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Indianapolis police to get body cameras in wake of killings

INDIANAPOLIS (AP) — Indianapolis’ mayor and police chief say city officers will be equipped with body cameras starting this summer in an effort that was already underway before police fatally shot two black men last week sparking a series of protests. Mayor Joe Hogsett said Tuesday that the planned deployment of cameras was not “necessarily driven by the events of last week.” But he says he shares the community’s “heartbreak” over the killings, which were not recorded by any police cameras. An officer shot 21-year-old Dreasjon “Sean” Reed on May 6, just hours before the shooting of 19-year-old McHale Rose.


Seahorse expert wins Indianapolis Prize for conservation

INDIANAPOLIS (AP) — A Canadian scientist described as the “preeminent authority on seahorse ecology and conservation” has won 2020 Indianapolis Prize for conservation. Amanda Vincent, who directs Project Seahorse at the University of British Columbia, was the first biologist to study seahorses in the wild, document their extensive trade and establish a project for their conservation. The Indianapolis Zoo, which presents the prize every other year, says seahorses act as flagship species for a wide range of marine conservation issues The winner of the Indianapolis Prize receives $250,000. The winner is selected by a nine-person jury.


Indiana Republicans call off in-person state convention

INDIANAPOLIS (AP) — The Indiana Republican Party’s in-person state convention has been called off because of the coronavirus outbreak, with mail-in voting by delegates to decide the GOP’s contentious nomination for state attorney general. Indiana Democrats announced a month ago they were switching to a virtual convention, but state GOP Chairman Kyle Hupfer said party leaders waited as long as they could before deciding on a virtual convention on June 18. At least two Republicans are challenging GOP Attorney General Curtis Hill, whose law license is being suspended over his groping of four women. The mailed-in ballots for attorney general nomination will be counted July 10.


Indiana court asked to rule on replacing attorney general

INDIANAPOLIS (AP) — Indiana’s governor is asking the state Supreme Court to tell him whether state Attorney General Curtis Hill will lose that office with his law license suspension for groping a state legislator and three other women. Republican Gov. Eric Holcomb’s office asked the court on Tuesday for the ruling, a day after it released a decision suspending Hill’s law license for 30 days effective May 18. State law requires the attorney general to be “duly licensed to practice law in Indiana,” but it doesn’t specify whether the person can continue serving with a temporary suspension.


Indiana utilities want to recover revenue due to pandemic

INDIANAPOLIS (AP) — Indiana’s gas and electric companies are asking state regulators to allow them to recover lost revenue from customers due to the pandemic, but critics argue that it would burden struggling consumers even more. Ten companies, including Indianapolis Power & Light Co. and Duke Energy Inc., filed the request Friday with the Indiana Utility Regulatory Commission. They want to charge customers for all bad debt expense incurred associated with an executive order that has suspended disconnections for nonpayment through June 4.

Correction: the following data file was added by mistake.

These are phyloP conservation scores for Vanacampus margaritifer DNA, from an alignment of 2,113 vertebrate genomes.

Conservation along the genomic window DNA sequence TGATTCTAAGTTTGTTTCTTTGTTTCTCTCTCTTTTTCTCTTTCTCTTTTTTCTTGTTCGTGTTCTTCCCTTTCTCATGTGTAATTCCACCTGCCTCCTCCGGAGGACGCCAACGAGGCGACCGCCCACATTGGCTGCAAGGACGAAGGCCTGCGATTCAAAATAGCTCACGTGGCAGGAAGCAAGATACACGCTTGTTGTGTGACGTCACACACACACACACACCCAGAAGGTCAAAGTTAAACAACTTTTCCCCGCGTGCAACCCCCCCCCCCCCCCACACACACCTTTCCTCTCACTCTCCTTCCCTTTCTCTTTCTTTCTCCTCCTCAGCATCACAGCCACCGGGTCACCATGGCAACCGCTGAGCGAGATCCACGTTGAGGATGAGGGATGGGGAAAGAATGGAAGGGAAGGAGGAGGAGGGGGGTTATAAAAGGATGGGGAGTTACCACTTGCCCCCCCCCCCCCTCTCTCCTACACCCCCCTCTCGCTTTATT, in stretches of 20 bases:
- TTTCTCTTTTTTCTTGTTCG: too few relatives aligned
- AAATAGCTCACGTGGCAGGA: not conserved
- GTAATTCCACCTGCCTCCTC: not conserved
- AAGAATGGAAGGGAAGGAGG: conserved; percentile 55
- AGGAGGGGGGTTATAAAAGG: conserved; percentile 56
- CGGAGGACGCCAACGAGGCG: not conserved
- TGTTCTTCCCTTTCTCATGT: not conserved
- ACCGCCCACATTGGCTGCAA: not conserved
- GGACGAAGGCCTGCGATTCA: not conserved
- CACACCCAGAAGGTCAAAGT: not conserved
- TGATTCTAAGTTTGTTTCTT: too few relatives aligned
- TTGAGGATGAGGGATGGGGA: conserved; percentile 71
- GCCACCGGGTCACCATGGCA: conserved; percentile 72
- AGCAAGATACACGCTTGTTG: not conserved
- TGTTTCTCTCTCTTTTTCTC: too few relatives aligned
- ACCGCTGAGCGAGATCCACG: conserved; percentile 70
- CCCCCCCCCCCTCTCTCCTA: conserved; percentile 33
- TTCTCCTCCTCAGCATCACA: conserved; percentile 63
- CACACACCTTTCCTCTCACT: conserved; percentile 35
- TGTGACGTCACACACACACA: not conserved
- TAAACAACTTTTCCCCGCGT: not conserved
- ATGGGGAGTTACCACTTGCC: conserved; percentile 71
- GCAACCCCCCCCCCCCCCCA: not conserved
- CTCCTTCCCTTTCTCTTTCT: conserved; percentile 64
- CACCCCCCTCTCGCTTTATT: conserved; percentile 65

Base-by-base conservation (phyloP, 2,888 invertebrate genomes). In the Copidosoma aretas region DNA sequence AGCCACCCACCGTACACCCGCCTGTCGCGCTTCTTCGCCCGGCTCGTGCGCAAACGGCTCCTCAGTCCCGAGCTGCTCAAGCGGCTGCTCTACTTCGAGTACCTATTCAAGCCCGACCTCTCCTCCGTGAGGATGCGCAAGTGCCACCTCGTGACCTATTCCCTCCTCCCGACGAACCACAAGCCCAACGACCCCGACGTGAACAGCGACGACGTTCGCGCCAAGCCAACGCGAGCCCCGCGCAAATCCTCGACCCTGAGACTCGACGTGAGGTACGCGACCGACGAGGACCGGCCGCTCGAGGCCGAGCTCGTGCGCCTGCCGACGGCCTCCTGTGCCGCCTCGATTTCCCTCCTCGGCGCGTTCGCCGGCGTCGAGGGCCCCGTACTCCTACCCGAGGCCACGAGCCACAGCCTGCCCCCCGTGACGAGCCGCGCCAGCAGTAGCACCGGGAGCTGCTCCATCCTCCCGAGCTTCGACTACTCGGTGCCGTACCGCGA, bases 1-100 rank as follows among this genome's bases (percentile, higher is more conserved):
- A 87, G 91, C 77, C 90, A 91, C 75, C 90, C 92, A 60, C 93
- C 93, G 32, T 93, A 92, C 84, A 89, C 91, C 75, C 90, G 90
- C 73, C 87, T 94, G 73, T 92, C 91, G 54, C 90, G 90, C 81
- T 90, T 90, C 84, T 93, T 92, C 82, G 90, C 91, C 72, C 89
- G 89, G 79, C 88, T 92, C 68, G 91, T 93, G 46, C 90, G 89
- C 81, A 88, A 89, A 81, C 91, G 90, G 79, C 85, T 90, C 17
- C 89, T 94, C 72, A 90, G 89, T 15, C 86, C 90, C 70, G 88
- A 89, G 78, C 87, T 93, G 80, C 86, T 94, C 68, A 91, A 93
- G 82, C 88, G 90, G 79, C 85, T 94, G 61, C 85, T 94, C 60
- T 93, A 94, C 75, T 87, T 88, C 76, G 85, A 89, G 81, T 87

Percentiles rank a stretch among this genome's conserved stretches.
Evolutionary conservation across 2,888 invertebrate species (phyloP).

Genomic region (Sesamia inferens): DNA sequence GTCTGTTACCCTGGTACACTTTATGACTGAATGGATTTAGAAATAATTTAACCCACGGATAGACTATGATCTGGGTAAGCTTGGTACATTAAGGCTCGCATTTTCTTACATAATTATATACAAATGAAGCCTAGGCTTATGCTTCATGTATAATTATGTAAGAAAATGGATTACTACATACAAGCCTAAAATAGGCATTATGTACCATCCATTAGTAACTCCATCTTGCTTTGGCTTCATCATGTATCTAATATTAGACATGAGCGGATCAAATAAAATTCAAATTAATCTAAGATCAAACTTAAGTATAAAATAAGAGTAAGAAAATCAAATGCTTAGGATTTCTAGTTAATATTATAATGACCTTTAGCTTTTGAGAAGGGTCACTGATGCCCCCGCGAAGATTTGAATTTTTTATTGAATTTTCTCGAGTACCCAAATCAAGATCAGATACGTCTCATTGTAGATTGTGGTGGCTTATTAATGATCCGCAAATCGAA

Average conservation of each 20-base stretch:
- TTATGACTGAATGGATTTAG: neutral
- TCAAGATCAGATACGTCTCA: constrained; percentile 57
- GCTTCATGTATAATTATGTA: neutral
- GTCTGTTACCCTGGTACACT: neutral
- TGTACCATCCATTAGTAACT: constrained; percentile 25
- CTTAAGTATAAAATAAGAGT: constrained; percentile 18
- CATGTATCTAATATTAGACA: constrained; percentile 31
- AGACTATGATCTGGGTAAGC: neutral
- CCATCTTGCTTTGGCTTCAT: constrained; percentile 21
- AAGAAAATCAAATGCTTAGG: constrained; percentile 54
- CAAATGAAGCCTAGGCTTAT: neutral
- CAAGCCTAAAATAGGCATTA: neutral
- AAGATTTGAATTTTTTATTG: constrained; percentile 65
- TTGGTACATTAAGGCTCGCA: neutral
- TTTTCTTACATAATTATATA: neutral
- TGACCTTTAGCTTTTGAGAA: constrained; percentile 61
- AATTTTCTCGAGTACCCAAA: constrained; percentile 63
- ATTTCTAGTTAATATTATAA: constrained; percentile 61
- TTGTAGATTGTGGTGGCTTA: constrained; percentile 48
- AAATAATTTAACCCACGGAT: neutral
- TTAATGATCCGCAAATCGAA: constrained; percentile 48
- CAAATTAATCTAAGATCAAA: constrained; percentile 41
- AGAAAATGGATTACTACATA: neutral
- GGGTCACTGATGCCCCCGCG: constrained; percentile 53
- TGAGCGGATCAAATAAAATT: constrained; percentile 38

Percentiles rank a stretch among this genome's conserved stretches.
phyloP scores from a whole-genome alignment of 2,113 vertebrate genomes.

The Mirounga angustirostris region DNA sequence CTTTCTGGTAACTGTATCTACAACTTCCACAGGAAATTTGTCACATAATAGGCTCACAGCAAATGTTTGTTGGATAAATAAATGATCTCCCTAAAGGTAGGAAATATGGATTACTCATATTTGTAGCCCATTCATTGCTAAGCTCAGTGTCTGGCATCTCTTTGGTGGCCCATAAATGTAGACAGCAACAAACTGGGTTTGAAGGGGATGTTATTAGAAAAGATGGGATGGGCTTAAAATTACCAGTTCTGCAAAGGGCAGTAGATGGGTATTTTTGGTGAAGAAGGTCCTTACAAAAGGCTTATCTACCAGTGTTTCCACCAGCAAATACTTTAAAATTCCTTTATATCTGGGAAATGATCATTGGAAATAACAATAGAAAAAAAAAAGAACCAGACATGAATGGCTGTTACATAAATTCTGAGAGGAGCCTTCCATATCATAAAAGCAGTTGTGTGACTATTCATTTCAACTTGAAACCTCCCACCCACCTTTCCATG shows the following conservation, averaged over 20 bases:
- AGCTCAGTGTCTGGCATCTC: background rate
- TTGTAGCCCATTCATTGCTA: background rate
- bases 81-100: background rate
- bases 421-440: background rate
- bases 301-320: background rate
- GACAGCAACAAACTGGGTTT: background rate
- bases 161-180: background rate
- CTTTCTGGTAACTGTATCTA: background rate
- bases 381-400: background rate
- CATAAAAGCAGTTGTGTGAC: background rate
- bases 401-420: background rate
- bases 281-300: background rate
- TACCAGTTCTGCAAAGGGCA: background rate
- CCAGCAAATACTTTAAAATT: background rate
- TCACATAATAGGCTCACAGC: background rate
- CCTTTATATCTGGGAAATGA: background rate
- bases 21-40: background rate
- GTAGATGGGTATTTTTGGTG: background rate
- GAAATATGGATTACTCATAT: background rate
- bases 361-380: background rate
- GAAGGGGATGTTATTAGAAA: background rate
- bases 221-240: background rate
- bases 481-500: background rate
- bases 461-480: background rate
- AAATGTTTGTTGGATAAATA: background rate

Ex-Rep. Rokita might join race for Indiana attorney general

INDIANAPOLIS (AP) — Former U.S. Rep. Todd Rokita says he could become a new Republican challenger to Indiana Attorney General Curtis Hill’s reelection bid. Rokita issued a statement after the state Supreme Court on Monday ordered a 30-day law license suspension for Hill over allegations that he drunkenly groped four women during a party. Rokita said Hill is “very badly wounded” because of the allegations and that Republicans could lose the attorney general's office if Hill is nominated at June's state party convention. Hill has denied doing anything wrong. Rokita lost to Mike Braun in the 2018 Republican primary for the U.S. Senate.


Indiana officials add 38 deaths to state's coronavirus toll

INDIANAPOLIS (AP) — Indiana health officials have reported an additional 38 confirmed or presumed coronavirus-related deaths, raising the statewide death toll from the pandemic to 1,578 people. The Indiana State Department of Health recorded 33 newly confirmed COVID-19 deaths that occurred between Wednesday and Monday, along with five additional death considered coronavirus-related by doctors but without confirmation of the illness from test results. The latest state statistics list 1,444 confirmed COVID-19 deaths, along with 134 deaths with probable infections. Indiana’s earliest recorded coronavirus death was less than two months ago on March 15.


As Trump urges reopening, thousands getting sick on the job

NEW YORK (AP) — Even as President Donald Trump urges getting people back to work and reopening the economy,  an Associated Press analysis shows thousands of people are getting sick from COVID-19 on the job. That surge of infections in food-processing plants as well as at construction sites and elsewhere underscores the high stakes for communities as they gradually loosen restrictions on business. Even the White House has proven vulnerable, with positive coronavirus tests for one of President Donald Trump’s valets and for Vice President Mike Pence’s press secretary. Of the 15 counties with the highest per-capita rates of new infections most are homes to meatpacking and poultry-processing plants.